A Movement, A Dream
Bokil’s only passion is to see his dream come true. “This is a movement. We are not an organisation as such. We are a movement and sooner or later, it will catch on,” he says. No wonder he has remained a bachelor, shunning everything, even money.

Mission of ArthaKranti Prathisthan

The mission of ArthaKranti Prathisthan, a registered trust, is “an economic revolution: a way towards Principled, Prosperous and Peaceful living”. Its core five-pronged strategy to be implemented in toto without any fundamental changes or dilution is:

1 Withdrawal of existing taxation system completely except for customs/import duties. That is, all central, state and local government taxes — direct and indirect.

2 Every transaction routed through a bank will attract certain deduction in appropriate percentage as Transaction Tax, i.e. single point tax deducted at source (say two per cent). This deduction is to be effected on receiving or credit accounts only, the deducted amount is to be credited to different government level like central, state and local (say, 0.7,0.6 and 0.35 per cent respectively), the transacting bank will also have a share (say 0.35 per cent) in the deducted amount as the bank has a key role to perform.

3 Withdrawal of high denomination currency.

4 Cash transaction will not attract any transaction tax.

5 Government should make legal provisions to restrict cash transaction up to a certain limit, say Rs 2,000. This means, cash transactions above this limit will not enjoy any legal protection.

Pune-based organization Arthakranti has proposed to withdraw the existing taxation system because it is not able to generate enough revenue to cover national expenditure. Imposition of Bank Transaction Tax(BTT) will instead be an effective way to generate more revenue for government, said economist Yamaji Malkar here on Wednesday.

Malkar, a member of the organization, was delivering a lecture on 'Arthakranti se Arthashanti ki Or' (From economic revolution to economic peace) at Mundle Sabhagruha, South Ambazari Road, jointly organized by Maitree Parivar Sanstha, Nagpur Nagarik Sahakari Bank (NNSB) and Vishnuji ki Rasoi. President of Nag Vidarbha Chamber of Commerce Prakash Mehadia and chairman of NNSB Sanjay Bhende presided.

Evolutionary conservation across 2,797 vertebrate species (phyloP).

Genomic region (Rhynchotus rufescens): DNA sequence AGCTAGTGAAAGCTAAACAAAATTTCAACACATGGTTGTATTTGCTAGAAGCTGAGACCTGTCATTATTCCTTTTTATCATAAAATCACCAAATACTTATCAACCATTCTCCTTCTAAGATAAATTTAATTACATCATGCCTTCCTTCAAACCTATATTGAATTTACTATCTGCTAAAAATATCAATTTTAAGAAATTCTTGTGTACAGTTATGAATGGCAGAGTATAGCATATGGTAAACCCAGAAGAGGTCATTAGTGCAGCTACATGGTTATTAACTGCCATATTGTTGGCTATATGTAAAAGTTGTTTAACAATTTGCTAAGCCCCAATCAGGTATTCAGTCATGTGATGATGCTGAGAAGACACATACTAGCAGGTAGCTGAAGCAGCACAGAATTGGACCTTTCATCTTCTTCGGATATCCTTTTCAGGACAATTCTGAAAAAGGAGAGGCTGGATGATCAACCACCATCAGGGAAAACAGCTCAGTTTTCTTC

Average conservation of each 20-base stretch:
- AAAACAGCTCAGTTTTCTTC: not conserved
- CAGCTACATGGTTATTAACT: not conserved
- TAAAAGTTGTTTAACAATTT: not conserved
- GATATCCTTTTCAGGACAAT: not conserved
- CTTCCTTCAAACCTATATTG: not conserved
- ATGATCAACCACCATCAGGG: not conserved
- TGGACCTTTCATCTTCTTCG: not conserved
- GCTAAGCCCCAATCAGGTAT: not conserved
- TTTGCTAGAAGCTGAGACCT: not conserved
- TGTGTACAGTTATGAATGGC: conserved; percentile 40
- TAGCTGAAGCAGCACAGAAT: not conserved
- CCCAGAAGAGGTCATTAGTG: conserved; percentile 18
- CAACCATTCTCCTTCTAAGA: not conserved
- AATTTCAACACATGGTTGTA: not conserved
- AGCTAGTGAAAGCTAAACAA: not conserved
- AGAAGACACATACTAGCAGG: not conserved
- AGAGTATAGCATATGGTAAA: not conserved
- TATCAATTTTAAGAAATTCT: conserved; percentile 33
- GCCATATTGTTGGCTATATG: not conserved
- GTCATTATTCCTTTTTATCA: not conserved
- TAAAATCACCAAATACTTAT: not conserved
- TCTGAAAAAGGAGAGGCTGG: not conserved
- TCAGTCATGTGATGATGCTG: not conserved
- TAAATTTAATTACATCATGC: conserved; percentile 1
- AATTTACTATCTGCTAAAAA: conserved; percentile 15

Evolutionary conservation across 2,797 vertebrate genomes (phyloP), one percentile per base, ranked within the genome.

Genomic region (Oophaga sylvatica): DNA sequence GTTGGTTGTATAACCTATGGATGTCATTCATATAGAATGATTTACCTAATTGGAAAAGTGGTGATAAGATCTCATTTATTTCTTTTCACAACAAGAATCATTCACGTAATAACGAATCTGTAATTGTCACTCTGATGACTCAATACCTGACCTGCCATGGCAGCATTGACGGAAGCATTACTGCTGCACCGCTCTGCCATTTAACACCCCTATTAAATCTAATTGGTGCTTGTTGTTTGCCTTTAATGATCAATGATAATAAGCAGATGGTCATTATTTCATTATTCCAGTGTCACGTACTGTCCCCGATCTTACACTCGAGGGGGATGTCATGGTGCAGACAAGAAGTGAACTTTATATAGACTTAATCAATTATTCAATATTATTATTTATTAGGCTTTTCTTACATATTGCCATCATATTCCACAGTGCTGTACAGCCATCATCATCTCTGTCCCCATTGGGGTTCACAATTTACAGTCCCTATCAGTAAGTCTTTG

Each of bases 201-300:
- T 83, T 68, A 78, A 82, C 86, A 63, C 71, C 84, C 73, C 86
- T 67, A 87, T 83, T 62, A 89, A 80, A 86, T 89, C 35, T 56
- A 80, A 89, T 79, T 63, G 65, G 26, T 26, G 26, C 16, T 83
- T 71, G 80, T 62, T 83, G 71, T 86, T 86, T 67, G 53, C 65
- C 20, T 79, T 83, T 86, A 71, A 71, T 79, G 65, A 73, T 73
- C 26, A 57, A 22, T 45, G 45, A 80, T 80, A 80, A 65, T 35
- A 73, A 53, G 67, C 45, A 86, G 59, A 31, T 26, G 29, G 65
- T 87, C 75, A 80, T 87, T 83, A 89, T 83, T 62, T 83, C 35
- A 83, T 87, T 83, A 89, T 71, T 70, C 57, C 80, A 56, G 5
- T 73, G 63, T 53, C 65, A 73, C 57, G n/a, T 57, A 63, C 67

According to Malkar, real time gross settlement (RTGS) transaction in the country is estimated at Rs1.75 lakh crore per month and Rs2,000 lakh crore per annum. If a 2% BTT is levied on even half the annual figure, the government can easily generate Rs20 lakh crore as revenue annually, he said. This tax system will meet half the revenue requirements estimated to be around Rs40 lakh crore. In addition to this, the government can boost the revenue by not touching the current import and export taxes, he added.

Keeping the highest denomination at Rs50 will be economically viable for the country taking into consideration India's per capita income, said Malkar. In a power-point presentation, Malkar exemplified his hypothesis by tabling per capita figures of countries like United Kingdom, USA and Japan against their highest denominations.

He said that he had presented the same proposal to Narendra Modi in September 2013 when he was the chief minister of Gujarat. Modi, who was being projected as the prime ministerial candidate that time, was pleased with the proposal and had said that he would try and implement this system of taxation if he came to power, said Malkar.